“He tried to be that. Decent and honourable. Partly his nature, partly a sense that your reputation mattered.”
About unexpected involvement in larger geopolitical events
“Lives change, turn, pivot on small things, accidents of timing. We are proceeding in a given direction and then…we are not.”
“We can be changed, sometimes greatly, by people who come only glancingly into our lives and move on, never knowing what they have done to us.”
“Dreams, I have found, can carry you down paths daylight doesn’t allow.”
Some ponderings of my own…
There’s something about novels with epic battles that I sometimes find perplexing. Why are we so drawn to the struggle of good versus evil, where the good guys are represented by the kingdom whose values reflect those of the protagonist whom readers are encouraged to cheer for? Why do we long for vengeance against “evil” as much as Lenia does? In the end, is the death of enemy armies really satisfying? Does it make us better people? Does it create a better world, a place to call home? Sometimes it does, and that’s probably the goal. For me, the climatic battle at the end of this novel was not satisfying. Maybe that’s one of the the storyteller’s key points.
I also found the religious culture interesting, particularly as it is entangled with politics. As it is in the real world, some people are ardent believers, some are powerful leaders, and most follow along because it seems to work for them and the general culture. In most Western cultures, we have the freedom to question our political and religious leaders without fear of being locked up or persecuted. Even so, many people still align themselves with pastors, preachers, priests, patriarchs and popes who all exercise degrees of power over them. Maybe this is part of our longing for home.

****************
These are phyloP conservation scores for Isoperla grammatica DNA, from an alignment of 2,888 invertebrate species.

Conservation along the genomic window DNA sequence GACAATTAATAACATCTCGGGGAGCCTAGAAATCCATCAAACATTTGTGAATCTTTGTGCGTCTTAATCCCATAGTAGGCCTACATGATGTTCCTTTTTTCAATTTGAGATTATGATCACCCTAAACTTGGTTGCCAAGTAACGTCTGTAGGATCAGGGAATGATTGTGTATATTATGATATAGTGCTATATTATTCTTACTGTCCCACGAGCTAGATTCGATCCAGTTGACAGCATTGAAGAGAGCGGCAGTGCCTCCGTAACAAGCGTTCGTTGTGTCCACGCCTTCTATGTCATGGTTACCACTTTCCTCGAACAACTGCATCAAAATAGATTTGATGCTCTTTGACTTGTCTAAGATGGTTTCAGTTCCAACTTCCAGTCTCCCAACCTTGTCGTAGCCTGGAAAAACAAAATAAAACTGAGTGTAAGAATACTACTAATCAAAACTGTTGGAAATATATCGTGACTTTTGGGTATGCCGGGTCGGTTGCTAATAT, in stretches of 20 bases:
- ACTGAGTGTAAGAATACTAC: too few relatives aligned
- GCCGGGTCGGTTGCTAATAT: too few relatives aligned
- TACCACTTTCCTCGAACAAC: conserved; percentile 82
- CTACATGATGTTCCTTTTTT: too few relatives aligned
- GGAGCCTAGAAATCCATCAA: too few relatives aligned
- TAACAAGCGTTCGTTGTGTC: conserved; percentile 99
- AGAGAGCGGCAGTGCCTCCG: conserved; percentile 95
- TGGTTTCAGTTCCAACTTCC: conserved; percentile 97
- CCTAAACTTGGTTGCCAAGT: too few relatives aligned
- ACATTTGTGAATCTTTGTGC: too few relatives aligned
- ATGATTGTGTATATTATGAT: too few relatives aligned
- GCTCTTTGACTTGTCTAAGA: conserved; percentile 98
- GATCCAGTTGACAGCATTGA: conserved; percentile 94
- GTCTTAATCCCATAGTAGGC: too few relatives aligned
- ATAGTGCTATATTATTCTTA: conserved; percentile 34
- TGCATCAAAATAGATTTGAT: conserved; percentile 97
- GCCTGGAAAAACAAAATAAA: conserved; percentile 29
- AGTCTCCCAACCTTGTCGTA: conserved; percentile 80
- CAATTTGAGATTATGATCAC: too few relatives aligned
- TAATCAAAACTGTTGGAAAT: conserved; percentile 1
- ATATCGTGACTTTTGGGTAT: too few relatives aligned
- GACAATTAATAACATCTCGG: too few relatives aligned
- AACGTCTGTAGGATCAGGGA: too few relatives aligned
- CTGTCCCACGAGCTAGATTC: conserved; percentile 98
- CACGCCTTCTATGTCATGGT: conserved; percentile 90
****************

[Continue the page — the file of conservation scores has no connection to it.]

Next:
My biggest disappointment with this book was getting a glimpse of magic only to have it fade into the mist in favor of politics and military issues. Rather than risk spoilers, I think this story would have gone in a very different direction had Kay chosen to develop some kind of magic system. But then, it wouldn’t have been an authentic to Kay’s style.
So if you prefer fantasy novels with deep magic or fantastical creatures, you’ll need to set that aside to read All the Seas of the World. If you’re looking for an epic adventure with tragic and beautiful characters set in a world inspired by Renaissance Europe, with stark similarities to our present global turmoil as well as our own personal longings, climb aboard and get ready to set sail on this new adventure.
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Note: My thanks to Penguin Random House Canada, Viking for providing an Electronic Advance Reader Copy via NetGalley for review.